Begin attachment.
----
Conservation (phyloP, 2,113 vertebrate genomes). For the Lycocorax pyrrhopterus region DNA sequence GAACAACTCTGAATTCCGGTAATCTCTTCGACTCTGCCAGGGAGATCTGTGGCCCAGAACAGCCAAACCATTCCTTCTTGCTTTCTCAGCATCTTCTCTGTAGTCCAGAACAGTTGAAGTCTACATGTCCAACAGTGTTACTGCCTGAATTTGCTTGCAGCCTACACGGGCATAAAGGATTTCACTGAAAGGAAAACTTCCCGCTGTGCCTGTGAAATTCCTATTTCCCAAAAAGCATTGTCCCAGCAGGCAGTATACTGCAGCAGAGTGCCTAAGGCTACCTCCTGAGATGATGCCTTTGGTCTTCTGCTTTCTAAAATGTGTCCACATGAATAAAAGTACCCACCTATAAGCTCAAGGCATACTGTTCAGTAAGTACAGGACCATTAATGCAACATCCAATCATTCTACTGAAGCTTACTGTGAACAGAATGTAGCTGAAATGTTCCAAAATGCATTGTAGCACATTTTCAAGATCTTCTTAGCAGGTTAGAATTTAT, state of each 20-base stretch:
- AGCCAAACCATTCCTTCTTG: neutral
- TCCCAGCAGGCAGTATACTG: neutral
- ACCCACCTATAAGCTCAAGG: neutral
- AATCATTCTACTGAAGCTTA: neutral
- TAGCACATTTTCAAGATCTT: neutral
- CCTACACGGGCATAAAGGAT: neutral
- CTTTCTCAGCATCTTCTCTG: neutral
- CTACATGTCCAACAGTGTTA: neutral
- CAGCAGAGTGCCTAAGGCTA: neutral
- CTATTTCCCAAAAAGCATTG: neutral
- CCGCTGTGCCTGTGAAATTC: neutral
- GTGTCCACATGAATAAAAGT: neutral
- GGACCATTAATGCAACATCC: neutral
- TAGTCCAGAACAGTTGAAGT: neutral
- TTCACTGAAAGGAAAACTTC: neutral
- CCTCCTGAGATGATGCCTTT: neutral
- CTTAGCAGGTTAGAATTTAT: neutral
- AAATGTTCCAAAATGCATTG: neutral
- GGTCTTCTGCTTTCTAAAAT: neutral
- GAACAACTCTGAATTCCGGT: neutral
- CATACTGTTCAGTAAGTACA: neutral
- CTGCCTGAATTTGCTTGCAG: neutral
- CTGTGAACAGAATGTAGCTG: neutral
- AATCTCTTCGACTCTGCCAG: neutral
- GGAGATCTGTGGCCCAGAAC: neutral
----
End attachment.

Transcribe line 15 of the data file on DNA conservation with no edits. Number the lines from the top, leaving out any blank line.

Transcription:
- TAGTCCAGAACAGTTGAAGT: neutral